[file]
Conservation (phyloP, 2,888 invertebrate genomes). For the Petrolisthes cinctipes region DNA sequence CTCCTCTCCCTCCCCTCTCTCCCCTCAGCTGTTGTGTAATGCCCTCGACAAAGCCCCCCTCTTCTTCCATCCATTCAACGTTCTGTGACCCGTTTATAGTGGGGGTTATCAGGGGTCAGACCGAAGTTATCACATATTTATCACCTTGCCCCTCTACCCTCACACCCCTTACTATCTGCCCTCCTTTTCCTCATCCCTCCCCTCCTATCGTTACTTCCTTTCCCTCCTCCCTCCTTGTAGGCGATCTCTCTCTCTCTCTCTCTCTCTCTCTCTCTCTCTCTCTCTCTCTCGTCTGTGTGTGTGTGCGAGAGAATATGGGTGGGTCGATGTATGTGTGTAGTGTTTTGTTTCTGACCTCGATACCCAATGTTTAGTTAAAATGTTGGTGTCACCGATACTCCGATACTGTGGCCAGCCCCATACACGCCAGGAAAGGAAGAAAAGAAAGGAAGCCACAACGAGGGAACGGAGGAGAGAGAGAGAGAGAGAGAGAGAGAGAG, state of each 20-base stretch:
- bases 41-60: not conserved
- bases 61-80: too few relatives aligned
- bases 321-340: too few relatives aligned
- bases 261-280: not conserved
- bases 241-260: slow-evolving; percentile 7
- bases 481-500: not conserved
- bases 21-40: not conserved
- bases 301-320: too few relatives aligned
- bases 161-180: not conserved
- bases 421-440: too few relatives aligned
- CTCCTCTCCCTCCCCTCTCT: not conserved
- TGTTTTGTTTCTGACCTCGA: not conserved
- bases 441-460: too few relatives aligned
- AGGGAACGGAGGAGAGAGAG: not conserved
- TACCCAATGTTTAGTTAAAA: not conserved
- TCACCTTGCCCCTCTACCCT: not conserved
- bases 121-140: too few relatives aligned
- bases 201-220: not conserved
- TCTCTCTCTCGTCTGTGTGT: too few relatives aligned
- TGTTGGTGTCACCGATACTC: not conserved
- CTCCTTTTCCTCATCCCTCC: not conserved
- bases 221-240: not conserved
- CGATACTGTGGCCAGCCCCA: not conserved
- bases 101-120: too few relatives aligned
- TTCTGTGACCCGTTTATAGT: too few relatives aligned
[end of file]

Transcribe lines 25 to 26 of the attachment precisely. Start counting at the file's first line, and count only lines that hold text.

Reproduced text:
- bases 101-120: too few relatives aligned
- TTCTGTGACCCGTTTATAGT: too few relatives aligned